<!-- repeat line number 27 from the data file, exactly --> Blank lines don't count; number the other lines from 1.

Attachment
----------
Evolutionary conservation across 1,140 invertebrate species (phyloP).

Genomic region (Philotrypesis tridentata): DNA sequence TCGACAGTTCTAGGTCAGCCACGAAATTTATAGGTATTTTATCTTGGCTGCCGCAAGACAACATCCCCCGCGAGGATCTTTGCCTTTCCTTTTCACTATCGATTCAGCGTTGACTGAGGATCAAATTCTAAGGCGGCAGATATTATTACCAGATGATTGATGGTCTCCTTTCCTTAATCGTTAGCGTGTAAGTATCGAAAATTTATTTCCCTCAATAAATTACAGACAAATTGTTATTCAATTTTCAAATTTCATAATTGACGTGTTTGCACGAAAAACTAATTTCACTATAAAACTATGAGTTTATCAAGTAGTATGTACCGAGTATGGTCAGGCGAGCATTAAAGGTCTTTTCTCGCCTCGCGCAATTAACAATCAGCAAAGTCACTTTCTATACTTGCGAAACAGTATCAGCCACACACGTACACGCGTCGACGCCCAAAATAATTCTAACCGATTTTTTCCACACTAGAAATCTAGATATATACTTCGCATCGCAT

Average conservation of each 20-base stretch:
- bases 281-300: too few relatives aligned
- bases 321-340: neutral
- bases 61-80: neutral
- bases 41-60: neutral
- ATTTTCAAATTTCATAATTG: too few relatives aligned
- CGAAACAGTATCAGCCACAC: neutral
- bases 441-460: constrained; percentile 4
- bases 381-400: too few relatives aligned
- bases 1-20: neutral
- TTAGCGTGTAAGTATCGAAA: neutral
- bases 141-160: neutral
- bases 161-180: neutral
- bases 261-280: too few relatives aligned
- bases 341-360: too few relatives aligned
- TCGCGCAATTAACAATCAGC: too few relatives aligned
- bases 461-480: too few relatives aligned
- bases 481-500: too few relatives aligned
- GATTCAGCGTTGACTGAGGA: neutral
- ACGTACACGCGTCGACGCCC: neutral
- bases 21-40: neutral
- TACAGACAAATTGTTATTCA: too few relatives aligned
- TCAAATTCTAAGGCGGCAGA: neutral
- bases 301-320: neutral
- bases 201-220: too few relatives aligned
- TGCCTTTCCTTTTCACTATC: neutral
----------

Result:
- bases 201-220: too few relatives aligned